What are the three stages of Satyagraha-- road map


2- constructive program/actions


Cowboy and indian alliance

Can you talk about the role of the constructive aspect of nonviolence?

And you talk about how after Occupy broke up, Occupy Sandy, and occupy actions related to foreclosures have continued.


Third Stage of escalation curve-- quotation: "If we cannot live with an injustice, we can risk our lives to correct it"

And you talk about suffering and about how suffering can be a necessary part of nonviolence.

Don't let people inflict suffering upon you, but choose to take it on voluntarily" if timing is correct-- that is the ultimate weapon-- if anything is going to awaken the opponent and allow to see you as a human being.

Can you tell the story about your friend David Harsough


You quote Theodore Roszak: "People try nonviolence for a week, and when it doesn't 'work' they go back to violence, which hasn't worked for centuries."

We are not trained to look for nonviolence anywhere.

You have anything to say about opednews?

Ted Talk June 1, Fremont, CA

Size: 41,178,992 -- 1 hrs, 25 min, 46 sec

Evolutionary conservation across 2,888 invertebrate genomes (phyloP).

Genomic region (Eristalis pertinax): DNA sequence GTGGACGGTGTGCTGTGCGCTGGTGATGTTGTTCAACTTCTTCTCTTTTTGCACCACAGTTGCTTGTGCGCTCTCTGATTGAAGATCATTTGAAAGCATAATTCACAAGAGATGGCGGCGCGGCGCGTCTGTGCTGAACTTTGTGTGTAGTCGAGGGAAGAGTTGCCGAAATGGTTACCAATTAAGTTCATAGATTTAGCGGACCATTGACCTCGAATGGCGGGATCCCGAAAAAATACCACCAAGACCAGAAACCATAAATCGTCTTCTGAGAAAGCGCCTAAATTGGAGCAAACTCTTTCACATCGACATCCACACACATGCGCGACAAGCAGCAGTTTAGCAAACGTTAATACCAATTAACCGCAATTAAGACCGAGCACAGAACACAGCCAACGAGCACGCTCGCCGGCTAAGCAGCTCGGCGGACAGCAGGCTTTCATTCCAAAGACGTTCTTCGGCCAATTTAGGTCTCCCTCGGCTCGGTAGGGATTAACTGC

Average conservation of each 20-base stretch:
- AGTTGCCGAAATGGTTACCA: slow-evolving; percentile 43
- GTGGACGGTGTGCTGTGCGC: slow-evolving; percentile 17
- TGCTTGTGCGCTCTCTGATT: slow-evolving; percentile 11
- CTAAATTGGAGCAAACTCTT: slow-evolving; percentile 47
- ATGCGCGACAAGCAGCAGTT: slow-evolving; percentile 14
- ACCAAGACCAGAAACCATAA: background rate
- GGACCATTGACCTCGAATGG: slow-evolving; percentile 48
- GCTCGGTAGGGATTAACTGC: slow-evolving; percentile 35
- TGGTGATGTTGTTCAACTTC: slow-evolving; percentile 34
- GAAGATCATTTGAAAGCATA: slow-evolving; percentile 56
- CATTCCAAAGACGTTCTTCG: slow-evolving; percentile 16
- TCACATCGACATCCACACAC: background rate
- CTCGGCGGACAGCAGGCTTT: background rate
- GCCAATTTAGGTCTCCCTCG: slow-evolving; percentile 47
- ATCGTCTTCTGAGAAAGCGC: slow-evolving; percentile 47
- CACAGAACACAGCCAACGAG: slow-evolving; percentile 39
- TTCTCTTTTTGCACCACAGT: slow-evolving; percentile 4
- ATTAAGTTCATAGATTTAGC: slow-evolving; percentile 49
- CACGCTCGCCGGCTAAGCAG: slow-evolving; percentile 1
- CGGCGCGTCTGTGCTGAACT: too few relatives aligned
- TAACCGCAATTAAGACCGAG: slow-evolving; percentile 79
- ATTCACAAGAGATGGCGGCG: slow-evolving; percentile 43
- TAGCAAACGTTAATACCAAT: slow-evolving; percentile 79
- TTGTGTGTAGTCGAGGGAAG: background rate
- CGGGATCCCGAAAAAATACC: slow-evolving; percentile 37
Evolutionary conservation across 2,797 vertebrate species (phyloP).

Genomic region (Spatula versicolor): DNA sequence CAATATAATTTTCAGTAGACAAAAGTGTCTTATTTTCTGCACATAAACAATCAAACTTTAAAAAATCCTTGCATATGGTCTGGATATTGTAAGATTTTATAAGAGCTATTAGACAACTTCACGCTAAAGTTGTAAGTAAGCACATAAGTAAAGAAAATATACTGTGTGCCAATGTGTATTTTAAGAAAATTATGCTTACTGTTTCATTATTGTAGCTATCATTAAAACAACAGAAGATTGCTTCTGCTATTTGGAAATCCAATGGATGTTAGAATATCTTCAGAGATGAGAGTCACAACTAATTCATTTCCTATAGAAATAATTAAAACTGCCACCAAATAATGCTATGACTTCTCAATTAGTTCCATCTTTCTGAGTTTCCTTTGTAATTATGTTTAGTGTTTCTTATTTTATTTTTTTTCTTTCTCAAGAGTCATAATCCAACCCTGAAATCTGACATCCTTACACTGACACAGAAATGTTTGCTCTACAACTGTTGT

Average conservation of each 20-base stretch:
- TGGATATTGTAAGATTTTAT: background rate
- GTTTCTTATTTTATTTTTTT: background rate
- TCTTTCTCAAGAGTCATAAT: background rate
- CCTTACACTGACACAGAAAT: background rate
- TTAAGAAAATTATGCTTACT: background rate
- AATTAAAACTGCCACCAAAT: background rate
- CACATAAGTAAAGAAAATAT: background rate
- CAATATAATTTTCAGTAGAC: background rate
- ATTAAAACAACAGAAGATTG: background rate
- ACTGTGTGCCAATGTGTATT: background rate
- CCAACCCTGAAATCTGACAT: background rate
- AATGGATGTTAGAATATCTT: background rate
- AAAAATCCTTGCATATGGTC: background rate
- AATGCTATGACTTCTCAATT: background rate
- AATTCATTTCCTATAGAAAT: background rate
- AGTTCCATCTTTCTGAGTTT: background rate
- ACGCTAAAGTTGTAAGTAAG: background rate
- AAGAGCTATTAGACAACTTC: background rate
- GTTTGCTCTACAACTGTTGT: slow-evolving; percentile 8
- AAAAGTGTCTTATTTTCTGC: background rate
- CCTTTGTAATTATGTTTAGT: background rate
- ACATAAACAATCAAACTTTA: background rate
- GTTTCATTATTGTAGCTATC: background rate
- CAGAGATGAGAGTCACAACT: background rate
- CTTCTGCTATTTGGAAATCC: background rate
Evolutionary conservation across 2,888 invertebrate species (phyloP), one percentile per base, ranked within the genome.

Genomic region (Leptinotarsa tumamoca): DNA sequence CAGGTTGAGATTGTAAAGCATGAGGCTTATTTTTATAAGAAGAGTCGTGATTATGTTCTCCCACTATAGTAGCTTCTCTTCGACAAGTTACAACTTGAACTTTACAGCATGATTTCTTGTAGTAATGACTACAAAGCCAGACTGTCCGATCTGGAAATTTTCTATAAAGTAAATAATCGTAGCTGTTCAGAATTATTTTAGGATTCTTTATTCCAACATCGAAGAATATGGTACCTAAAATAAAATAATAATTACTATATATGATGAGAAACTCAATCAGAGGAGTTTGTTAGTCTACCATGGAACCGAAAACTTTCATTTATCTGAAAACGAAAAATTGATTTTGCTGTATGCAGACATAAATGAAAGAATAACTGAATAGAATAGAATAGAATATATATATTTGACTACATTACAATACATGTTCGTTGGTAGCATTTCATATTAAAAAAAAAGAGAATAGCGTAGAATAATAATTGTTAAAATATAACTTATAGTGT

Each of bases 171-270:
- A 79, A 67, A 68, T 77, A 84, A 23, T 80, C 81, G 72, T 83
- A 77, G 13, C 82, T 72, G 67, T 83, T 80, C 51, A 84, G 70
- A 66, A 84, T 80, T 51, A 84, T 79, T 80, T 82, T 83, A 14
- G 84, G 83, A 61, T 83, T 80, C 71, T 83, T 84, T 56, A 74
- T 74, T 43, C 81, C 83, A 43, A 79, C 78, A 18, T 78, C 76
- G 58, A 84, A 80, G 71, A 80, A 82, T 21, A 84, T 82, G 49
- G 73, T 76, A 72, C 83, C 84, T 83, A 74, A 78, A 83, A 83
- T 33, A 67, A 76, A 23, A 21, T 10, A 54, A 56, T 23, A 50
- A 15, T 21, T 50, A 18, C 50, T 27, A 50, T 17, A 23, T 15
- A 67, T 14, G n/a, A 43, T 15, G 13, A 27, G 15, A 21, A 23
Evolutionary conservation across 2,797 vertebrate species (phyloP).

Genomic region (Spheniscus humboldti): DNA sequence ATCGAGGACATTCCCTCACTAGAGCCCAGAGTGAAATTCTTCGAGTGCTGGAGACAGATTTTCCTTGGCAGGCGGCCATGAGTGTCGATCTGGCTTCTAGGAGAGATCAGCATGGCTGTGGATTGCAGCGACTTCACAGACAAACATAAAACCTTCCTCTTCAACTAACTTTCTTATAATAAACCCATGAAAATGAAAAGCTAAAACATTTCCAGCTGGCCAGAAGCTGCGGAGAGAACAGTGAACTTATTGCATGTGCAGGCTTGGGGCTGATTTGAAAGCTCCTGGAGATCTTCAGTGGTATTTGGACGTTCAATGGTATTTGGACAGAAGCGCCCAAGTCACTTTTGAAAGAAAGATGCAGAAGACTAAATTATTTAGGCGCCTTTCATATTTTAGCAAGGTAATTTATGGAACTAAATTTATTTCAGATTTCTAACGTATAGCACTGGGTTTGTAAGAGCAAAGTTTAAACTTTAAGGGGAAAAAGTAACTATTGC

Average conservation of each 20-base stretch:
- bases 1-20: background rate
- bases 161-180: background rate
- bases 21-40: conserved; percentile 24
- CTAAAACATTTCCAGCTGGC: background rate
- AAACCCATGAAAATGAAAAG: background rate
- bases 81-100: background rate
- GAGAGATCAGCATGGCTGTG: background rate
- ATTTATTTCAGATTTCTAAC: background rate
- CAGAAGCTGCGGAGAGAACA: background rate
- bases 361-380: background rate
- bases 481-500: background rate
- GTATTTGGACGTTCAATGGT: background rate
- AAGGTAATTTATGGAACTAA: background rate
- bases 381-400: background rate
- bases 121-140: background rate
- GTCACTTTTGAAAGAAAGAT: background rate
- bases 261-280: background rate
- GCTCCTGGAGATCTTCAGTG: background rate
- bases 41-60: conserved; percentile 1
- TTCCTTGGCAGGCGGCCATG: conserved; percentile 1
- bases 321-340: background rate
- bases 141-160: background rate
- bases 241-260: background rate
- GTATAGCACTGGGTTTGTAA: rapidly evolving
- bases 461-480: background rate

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Rob Kall has spent his adult life as an awakener and empowerer-- first in the field of biofeedback, inventing products, developing software and a music recording label, MuPsych, within the company he founded in 1978-- Futurehealth, and founding, organizing and running 3 conferences: Winter Brain, on Neurofeedback and consciousness, Optimal Functioning and Positive Psychology (a pioneer in the field of Positive Psychology, first presenting workshops on it in 1985) and Storycon Summit Meeting on the Art Science and Application of Story-- each the first of their kind.  Then, when he found the process of raising people's consciousness and empowering them to take more control of their lives  one person at a time was too slow, he founded which has been the top search result on Google for the terms liberal news and progressive opinion for several years. Rob began his Bottom-up Radio show, broadcast on WNJC 1360 AM to Metro Philly, also available on iTunes, covering the transition of our culture, business and world from predominantly Top-down (hierarchical, centralized, authoritarian, patriarchal, big)  to bottom-up (egalitarian, local, interdependent, grassroots, archetypal feminine and small.) Recent long-term projects include a book, Bottom-up-- The Connection Revolution, debillionairizing the planet and the Psychopathy Defense and Optimization Project.